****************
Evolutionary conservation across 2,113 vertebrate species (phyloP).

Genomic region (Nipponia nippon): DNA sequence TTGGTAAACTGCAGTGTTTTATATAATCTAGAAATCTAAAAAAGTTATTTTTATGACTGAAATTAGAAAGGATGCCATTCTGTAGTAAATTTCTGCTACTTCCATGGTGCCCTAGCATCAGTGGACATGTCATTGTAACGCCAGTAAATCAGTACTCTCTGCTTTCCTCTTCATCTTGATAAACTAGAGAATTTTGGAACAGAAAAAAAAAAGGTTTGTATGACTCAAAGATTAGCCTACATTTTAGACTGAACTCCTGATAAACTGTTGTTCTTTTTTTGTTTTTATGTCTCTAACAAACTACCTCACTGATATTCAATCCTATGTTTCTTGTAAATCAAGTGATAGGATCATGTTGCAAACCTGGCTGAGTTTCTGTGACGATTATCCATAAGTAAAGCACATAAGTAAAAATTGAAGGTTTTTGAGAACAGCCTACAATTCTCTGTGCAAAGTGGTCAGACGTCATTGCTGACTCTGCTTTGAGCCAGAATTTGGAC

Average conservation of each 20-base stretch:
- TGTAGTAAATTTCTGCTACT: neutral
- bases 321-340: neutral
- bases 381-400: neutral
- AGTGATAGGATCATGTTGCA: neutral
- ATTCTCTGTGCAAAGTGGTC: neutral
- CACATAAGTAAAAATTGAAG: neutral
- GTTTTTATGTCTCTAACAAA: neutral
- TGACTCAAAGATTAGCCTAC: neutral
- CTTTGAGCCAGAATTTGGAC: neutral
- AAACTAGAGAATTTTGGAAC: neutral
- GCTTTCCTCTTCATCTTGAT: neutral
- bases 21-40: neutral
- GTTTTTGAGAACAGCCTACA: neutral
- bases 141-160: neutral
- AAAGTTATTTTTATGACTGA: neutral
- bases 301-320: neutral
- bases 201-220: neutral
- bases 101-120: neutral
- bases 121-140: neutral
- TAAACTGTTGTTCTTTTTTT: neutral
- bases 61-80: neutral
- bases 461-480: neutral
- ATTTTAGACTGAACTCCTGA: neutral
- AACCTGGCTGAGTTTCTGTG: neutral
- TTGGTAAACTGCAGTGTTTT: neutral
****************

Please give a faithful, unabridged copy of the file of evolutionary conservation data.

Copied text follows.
Evolutionary conservation across 2,113 vertebrate species (phyloP).

Genomic region (Nipponia nippon): DNA sequence TTGGTAAACTGCAGTGTTTTATATAATCTAGAAATCTAAAAAAGTTATTTTTATGACTGAAATTAGAAAGGATGCCATTCTGTAGTAAATTTCTGCTACTTCCATGGTGCCCTAGCATCAGTGGACATGTCATTGTAACGCCAGTAAATCAGTACTCTCTGCTTTCCTCTTCATCTTGATAAACTAGAGAATTTTGGAACAGAAAAAAAAAAGGTTTGTATGACTCAAAGATTAGCCTACATTTTAGACTGAACTCCTGATAAACTGTTGTTCTTTTTTTGTTTTTATGTCTCTAACAAACTACCTCACTGATATTCAATCCTATGTTTCTTGTAAATCAAGTGATAGGATCATGTTGCAAACCTGGCTGAGTTTCTGTGACGATTATCCATAAGTAAAGCACATAAGTAAAAATTGAAGGTTTTTGAGAACAGCCTACAATTCTCTGTGCAAAGTGGTCAGACGTCATTGCTGACTCTGCTTTGAGCCAGAATTTGGAC

Average conservation of each 20-base stretch:
- TGTAGTAAATTTCTGCTACT: neutral
- bases 321-340: neutral
- bases 381-400: neutral
- AGTGATAGGATCATGTTGCA: neutral
- ATTCTCTGTGCAAAGTGGTC: neutral
- CACATAAGTAAAAATTGAAG: neutral
- GTTTTTATGTCTCTAACAAA: neutral
- TGACTCAAAGATTAGCCTAC: neutral
- CTTTGAGCCAGAATTTGGAC: neutral
- AAACTAGAGAATTTTGGAAC: neutral
- GCTTTCCTCTTCATCTTGAT: neutral
- bases 21-40: neutral
- GTTTTTGAGAACAGCCTACA: neutral
- bases 141-160: neutral
- AAAGTTATTTTTATGACTGA: neutral
- bases 301-320: neutral
- bases 201-220: neutral
- bases 101-120: neutral
- bases 121-140: neutral
- TAAACTGTTGTTCTTTTTTT: neutral
- bases 61-80: neutral
- bases 461-480: neutral
- ATTTTAGACTGAACTCCTGA: neutral
- AACCTGGCTGAGTTTCTGTG: neutral
- TTGGTAAACTGCAGTGTTTT: neutral